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David Brooks on Kos the Keyboard Kingpin

by RonChusid

If Kos’s original goal in blasting TNR for revealing information sent out on the Townhouse list was to limit controversy and unfavorable publicity, his strategy has failed. Besides all the talk in the blogosphere, this has now spread to the opinion pages of The New York Times. When I first read in Raw Story that David Brooks writing about the Kos vs. TNR dispute I expected a take from Brooks which I would disagree with. Reading the actual column I find Brooks generally has Kos pegged pretty well.

Much of the column repeated the background information which I previously discussed here and here. Brooks certainly goes too far in some comments. For example, I fail to see that Brooks made any case that Tom DeLay is Kos’s “moral doppelgänger.” Despite going too far in some comments, Brooks makes two points about Kos which are similar to those I have often made here. Brooks notes a pattern in receiving support from Kos:

The Kingpin’s first enemy was the Democratic Party establishment, and it pleased him to see Howard Dean take it on. When the Dean campaign hired the Kingpin and his co-author and onetime business partner Jerome Armstrong as paid campaign consultants, this was an appropriate sign of respect, and the Kingpin did lay his hand of blog approval upon the Dean campaign (while disclosing the connection).

When Sherrod Brown, the Democratic Senate candidate in Ohio, hired Armstrong last year to help with his campaign, this was also a sign of respect. The Kingpin had instructed his Kossack cultists to support Brown’s Democratic primary rival, Paul Hackett. But the Kingpin switched sides and backed Brown over his former anointee.

The Kingpin often directs his wrath at the centrist Democratic Leadership Council. But the centrist Democrat Mark Warner has also hired Armstrong as a consultant, and the Kingpin has graciously exempted Warner from the seventh circle of Kos hell. Warner is frequently celebrated on Daily Kos as something akin to the second coming of F.D.R.

And so it is in the realm of the Kingpin. Those who offer respect get respected.

We’ve often noted how little attention Kos has paid to ideas (with some notable exceptions such as here). Brooks notes this in the conclusion to his column:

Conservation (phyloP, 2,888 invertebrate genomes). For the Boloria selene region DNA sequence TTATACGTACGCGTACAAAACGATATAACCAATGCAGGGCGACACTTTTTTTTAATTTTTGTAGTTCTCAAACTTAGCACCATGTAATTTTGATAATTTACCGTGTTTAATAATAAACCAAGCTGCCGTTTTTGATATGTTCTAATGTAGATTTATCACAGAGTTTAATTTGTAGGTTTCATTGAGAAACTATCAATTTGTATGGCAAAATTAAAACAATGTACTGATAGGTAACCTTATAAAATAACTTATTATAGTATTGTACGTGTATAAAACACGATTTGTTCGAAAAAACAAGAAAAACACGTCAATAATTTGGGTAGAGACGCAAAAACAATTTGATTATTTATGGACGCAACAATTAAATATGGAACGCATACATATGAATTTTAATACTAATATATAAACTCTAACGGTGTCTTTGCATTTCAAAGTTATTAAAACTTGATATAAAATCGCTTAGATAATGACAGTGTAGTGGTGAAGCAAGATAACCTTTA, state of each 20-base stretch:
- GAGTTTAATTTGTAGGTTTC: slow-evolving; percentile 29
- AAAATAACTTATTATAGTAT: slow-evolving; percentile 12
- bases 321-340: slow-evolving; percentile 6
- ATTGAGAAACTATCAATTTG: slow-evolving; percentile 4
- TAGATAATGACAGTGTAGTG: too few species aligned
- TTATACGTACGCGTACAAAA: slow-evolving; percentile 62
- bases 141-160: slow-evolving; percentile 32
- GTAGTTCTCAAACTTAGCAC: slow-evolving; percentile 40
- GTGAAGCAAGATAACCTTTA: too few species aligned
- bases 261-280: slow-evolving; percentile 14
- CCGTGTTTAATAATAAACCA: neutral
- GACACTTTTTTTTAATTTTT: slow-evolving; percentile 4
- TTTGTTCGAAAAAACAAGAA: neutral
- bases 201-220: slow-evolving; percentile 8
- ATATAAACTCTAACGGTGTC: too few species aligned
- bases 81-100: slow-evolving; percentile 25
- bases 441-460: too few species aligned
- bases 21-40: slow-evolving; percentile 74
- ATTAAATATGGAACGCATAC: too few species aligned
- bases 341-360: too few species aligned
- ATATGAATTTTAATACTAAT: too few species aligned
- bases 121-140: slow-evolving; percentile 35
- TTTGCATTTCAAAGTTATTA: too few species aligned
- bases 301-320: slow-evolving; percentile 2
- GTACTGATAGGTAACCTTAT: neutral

But the truth is that the new boss is little different from the old boss — only smaller. Harry Reid and Nancy Pelosi and many other Democrats bow and scrape. He has managed to spread the gospel of Kossism far and wide, which is not really about ideas and philosophy. “I’m just all about winning,” he has said.

And so the Kingpin has his relationships and his understandings and his networks and his compromises. In just a few short years he has achieved a level of self-importance it took those in the pre-blog political class decades to acquire.

He has challenged his enemy and become it.

13 Responses to “David Brooks on Kos the Keyboard Kingpin”

  1. Can’t argue with the last line.

    “In just a few short years he has achieved a level of self-importance it took those in the pre-blog political class decades to acquire.”

    I think he came by his position in the way a lot of flame and die wonders do – he hit the right media with the message that people wanted to hear and repeat.

    The fact that it is usually short lived is due to the shallowness of the message and the lack of experience in the thinking behind it.

    Now that Kos has had some taste of the bigger picture and how tough it is going to be to stay on top of the wave, I think he is learning what a lot of people find out when they try to tear something down from the outside: it’s bigger than you are.